FIG. 1 is an exploded, perspective view of a multifunctional cross vehicular assembly made in accordance with a preferred embodiment of the invention.
FIG. 2 is a perspective view of a preferred form of instrument panel that is supported by a portion of the assembly shown in FIG. 1.
FIG. 3 is an enlarged, exploded, perspective view of another portion of the assembly shown in FIG. 1.
FIG. 4 is an enlarged, exploded, perspective view of a portion of the assembly shown in FIG. 1.
FIG. 5 is an enlarged, perspective view of a passenger reinforcement member shown in FIG. 1.
FIG. 6 is a fragmentary, cross sectional view of a model of a driver's left knee and leg illustrating the impact of the knee with an exemplary bolster.
FIG. 6A is an enlarged, fragmentary, cross sectional view of a portion of the structure shown in FIG. 6.
FIG. 7 is a fragmentary, cross sectional view of a model of a driver's right leg and knee showing the impact of the knee with an exemplary bolster.
FIG. 7A is an enlarged, fragmentary, cross sectional view of a portion of the structure shown in FIG. 7.
FIG. 8 is a top plan view of the driver's knee bolster shown in FIGS. 6, 6A, 7 and 7A.
FIG. 9 is a fragmentary, cross sectional view of a model of a passenger's left leg and knee showing the impact of the knee with an exemplary bolster.
FIG. 9A is an enlarged, fragmentary, cross sectional view of a portion of the structure shown in FIG. 9.
FIG. 10 is a fragmentary, cross sectional view of a model of a passenger's right leg and knee showing the impact of the knee with an exemplary bolster.
FIG. 10A is an enlarged, fragmentary, cross sectional view of a portion of the structure shown in FIG. 10.
FIG. 11 is a cross sectional view taken along line A--A shown in FIG. 3 illustrating a preferred form of attachment for component parts of an exemplary duct assembly.
FIG. 12 is an alternative embodiment of the rear duct member shown in FIG. 3.
FIG. 13 is an alternative embodiment of the front duct member shown in FIG. 3.
FIG. 14 is an alternative embodiment of the passenger reinforcement member shown in FIG. 5.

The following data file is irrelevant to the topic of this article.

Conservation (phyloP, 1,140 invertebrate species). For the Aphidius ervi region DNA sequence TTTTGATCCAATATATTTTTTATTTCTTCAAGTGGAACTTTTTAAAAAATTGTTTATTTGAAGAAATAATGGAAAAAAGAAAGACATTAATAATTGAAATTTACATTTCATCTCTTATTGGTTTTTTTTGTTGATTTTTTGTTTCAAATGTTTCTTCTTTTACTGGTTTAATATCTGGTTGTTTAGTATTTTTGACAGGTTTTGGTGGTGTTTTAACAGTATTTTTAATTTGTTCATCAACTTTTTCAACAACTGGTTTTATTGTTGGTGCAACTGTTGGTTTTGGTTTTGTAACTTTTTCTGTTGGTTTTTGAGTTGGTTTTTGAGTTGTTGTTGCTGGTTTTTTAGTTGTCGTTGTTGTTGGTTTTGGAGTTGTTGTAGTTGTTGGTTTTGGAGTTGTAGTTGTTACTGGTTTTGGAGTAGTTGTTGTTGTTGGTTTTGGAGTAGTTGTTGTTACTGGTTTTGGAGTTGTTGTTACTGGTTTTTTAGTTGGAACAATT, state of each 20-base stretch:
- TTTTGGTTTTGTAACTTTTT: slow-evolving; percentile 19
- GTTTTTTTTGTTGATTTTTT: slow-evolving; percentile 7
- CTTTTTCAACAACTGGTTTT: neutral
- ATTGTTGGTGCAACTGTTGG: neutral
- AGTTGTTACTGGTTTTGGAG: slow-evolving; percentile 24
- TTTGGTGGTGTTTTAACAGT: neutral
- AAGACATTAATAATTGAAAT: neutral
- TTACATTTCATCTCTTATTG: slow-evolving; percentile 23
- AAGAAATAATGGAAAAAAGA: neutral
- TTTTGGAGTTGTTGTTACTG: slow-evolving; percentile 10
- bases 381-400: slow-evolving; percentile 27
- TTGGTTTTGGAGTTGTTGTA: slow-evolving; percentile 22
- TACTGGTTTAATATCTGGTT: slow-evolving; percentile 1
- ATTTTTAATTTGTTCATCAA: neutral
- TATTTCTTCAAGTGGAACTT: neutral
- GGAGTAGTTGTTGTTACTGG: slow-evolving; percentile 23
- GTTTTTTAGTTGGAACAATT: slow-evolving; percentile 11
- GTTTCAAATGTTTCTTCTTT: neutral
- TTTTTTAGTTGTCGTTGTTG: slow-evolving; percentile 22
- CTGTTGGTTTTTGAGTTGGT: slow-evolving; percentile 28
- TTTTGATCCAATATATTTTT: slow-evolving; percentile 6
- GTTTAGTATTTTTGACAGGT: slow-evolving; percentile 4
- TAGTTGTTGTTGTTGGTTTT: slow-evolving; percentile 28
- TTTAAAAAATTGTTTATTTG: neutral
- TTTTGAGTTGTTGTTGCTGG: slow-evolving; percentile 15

Referring to the drawings, a preferred form of a multifunctional cross vehicular assembly made in accordance with the present invention is adapted for use in connection with a motorized vehicle (not shown) incorporating a cowl 50 and a windshield 54 (FIGS. 9 and 10). Cowl 50 forms a portion of the body of the vehicle (not shown). The motorized vehicle defines a compartment 60 that holds a driver 70 having a right leg 71, a right knee 72, left leg 73 and a left knee 74 (FIGS. 6 and 7). The compartment also is adapted to hold a passenger 80 having a right leg 81, a right knee 82, left leg 83 and a left knee 84 (FIGS. 9 and 10).
Referring to the drawings, a multifunctional cross vehicular assembly made in accordance with a preferred form of the present invention basically comprises a knee bolster assembly 90, an instrument panel 150, a reinforcement assembly 170, a duct assembly 230, and a fastening assembly 320.
Referring to FIGS. 1 and 4, knee bolster assembly 90
comprises a driver bolster 92, including a 1.5-2.0 millimeter thick steel plate 94 fabricated with fastening holes 98-101. As shown in FIG. 4, a driver bolster cover 110 including a 2.5 millimeter thick hard plastic shell 112 is placed over driver bolster plate 94 so as to leave an air space 114 (FIGS. 6, 6A, 7, 7A and 8).
Referring to FIGS. 1, 9, 9A, 10 and 10A, knee bolster assembly 90 also includes a passenger bolster 120 that is incorporated into a glove compartment 122 having a cover 124. The cover supports a 1.5-2.0 millimeter thick steel plate 126 that is covered with a vinyl skin 128 and foam padding 129. Glove compartment 122 is rotatably supported on a piano hinge 132 in order to give a passenger of the vehicle access to a glove compartment liner 134 that forms a drawer-like compartment.
Referring to FIGS. 2, 9, 9A, 10 and 10A, instrument panel 150 includes foam padding 154 that is fitted between a vinyl cover 152 and a hard plastic 2.5 millimeter thick shell 156.
Referring to FIGS. 1 and 4, reinforcement assembly 170 includes a driver reinforcement member 172 that defines an arch 174 and fastening holes 178-184. Member 172 is integrally compression molded from 40% random glass polypropylene and has a nominal thickness of 4millimeters. This is an important feature that reduces weight and increases reliability and quietness. Alternatively, member 172 could be injection molded.